Glasgow City Council has said it plans to write to 38,000 customers, businesses and citizens after an unencrypted laptop containing sensitive data was stolen from its offices a fortnight ago.
The Council said it believed the machine was stolen on 28 May from its Cochrane Street offices during a break-in, compromising the security of 17,692 companies and 20,143 individuals.
The majority of the data was names and addresses but 16,451 customers (10,382 companies and 6069 individuals) of the records included bank account details. Thousands of the records also related to Glasgow citizens in receipt of winter fuel payments.
"We are in the process of writing to the people affected by this theft to alert them to the data loss and offer them advice about what steps they might need to take,” a council spokesperson told the BBC.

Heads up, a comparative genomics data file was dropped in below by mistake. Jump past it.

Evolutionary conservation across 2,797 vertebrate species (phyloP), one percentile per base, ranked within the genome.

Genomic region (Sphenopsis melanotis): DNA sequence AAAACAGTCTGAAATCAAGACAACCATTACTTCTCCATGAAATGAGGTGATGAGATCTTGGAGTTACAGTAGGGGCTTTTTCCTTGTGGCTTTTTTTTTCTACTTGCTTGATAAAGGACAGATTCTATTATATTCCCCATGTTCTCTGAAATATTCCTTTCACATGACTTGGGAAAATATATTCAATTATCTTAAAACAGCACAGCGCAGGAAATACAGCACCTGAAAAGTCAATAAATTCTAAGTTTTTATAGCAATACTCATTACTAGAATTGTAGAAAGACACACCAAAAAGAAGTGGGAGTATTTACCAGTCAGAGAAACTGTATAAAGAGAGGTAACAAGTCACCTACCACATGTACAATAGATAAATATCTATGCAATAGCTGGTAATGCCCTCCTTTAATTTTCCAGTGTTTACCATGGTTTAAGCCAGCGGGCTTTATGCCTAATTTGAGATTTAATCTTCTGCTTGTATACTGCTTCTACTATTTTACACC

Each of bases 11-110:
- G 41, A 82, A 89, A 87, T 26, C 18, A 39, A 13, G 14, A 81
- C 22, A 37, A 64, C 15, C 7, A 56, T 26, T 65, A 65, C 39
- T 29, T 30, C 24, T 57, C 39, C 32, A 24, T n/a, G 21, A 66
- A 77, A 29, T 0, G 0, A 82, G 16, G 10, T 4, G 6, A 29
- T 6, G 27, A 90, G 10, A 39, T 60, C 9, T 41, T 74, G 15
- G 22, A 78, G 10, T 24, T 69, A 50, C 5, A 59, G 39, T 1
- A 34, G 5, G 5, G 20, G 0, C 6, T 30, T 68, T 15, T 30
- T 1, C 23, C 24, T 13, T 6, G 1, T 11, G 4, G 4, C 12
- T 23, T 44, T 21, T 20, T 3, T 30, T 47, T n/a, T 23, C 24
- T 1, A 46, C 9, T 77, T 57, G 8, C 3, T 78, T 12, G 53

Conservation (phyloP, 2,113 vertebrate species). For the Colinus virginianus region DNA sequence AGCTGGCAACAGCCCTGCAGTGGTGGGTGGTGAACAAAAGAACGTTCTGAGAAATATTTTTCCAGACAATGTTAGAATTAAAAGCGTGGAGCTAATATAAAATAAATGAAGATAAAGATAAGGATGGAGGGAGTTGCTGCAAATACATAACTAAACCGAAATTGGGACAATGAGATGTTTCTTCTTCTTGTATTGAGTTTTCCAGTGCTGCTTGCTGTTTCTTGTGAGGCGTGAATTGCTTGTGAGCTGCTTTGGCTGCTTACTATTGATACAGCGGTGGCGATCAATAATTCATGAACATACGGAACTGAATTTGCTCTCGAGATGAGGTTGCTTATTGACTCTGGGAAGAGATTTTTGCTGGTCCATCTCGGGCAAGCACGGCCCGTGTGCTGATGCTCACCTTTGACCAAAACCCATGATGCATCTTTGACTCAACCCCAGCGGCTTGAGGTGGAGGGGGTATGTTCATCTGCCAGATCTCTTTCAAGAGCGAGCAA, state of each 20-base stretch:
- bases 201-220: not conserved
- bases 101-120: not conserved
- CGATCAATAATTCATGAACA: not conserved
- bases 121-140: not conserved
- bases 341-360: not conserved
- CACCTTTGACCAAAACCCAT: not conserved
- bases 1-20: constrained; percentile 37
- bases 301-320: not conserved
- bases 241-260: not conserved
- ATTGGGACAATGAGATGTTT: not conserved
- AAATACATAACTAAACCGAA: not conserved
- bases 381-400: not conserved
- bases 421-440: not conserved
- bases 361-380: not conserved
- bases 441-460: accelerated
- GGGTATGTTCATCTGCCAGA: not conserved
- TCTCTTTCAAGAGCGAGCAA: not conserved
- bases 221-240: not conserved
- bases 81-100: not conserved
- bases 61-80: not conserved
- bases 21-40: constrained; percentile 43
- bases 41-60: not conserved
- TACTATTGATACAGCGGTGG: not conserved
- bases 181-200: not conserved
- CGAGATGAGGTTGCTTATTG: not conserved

"We've also provided them with a phone number they can use to contact us if they have any questions.”
Because the laptop was stolen from inside a building rather than lost outside it, the ICO might view the lack of encryption in a more benevolent light. The only security applied to the machine was a boot or application password, no barrier to a determined hacker.
Counting against the Council, however, will be its 2009 loss of an unencrypted USB stick containing data on local sex offenders, victims, case officers and witnesses, which earned it an ICO enforcement notice.
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